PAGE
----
I think it's a typo. "Reflex" makes more sense.

    Being a huge God of War fan and only recently picking up the original Lords of Shadow (nice timing, I can play it fresh going into the second game), I don't like it when people pass off Lords of Shadow as simply a "God of War clone".

    There are some very obvious mechanical similarities, but it's all about the design of the game around it and the context that makes these games vastly different.

    God of War is all about empowerment, making you feel, well, like a God. It pits you against unsurmountable odds, giving Kratos the AoE abilities he needs to easily cleave through swaths of mythical beats. Lords of Shadow is a much more intimate affair, more often than not you'll find yourself not against masses of enemies, but against a small group of tougher enemies. This means the combat does take a slightly more intense focus on pacing and strategy, rather than God of War's "just do the spin attack, that'll kill 'em fine".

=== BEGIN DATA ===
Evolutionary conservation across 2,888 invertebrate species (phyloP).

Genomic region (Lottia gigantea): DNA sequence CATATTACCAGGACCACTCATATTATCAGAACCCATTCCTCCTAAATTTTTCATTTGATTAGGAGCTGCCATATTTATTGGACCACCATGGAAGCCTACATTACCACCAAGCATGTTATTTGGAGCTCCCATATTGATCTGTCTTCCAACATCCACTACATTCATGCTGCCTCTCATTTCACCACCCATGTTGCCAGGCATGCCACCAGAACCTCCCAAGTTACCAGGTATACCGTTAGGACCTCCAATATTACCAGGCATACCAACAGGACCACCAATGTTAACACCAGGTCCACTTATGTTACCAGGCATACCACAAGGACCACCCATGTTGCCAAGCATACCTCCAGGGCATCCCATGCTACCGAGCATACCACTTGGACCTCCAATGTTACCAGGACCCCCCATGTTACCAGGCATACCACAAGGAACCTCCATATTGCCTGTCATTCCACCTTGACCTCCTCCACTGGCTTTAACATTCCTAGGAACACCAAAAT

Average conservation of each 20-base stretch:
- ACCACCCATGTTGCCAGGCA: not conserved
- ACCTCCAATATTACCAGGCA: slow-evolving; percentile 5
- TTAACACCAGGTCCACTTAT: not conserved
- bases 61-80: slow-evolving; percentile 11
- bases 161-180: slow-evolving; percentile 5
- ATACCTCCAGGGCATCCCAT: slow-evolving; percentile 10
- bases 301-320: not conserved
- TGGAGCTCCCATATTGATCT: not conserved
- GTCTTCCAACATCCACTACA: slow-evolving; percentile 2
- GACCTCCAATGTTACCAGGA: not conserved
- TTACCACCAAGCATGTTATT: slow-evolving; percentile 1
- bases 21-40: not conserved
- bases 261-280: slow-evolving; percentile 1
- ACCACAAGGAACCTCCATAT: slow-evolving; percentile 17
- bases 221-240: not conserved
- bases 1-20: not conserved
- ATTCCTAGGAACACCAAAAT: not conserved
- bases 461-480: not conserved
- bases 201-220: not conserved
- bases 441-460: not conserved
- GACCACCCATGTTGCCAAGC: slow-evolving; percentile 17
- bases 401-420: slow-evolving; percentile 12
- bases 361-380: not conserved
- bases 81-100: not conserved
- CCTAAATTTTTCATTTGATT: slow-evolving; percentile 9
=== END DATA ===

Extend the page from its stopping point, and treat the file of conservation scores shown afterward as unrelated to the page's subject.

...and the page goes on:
Knowing that Lords of Shadow 2 is taking the metroidvania structure and applying it to the mechanics of the first game is making me very happy, I'm loving the first at the moment (I'm only 5 chapters into it) and the only thing that would really make it better in my opinion is that open world.

    Remember Me did this well, by adding the recharge and health replenishing buttons into the ends of combos made you work to achieve those bonuses mid fight.

      And really nice how it let you customise them so you could rig up what was basically a medical combo for emergency uses

    I'd say God of war I did a little less button mashing then say, DMC, but Bayonetta, I dunno kinda had to die a lot at first and time those evades and combo's really well. Loved it.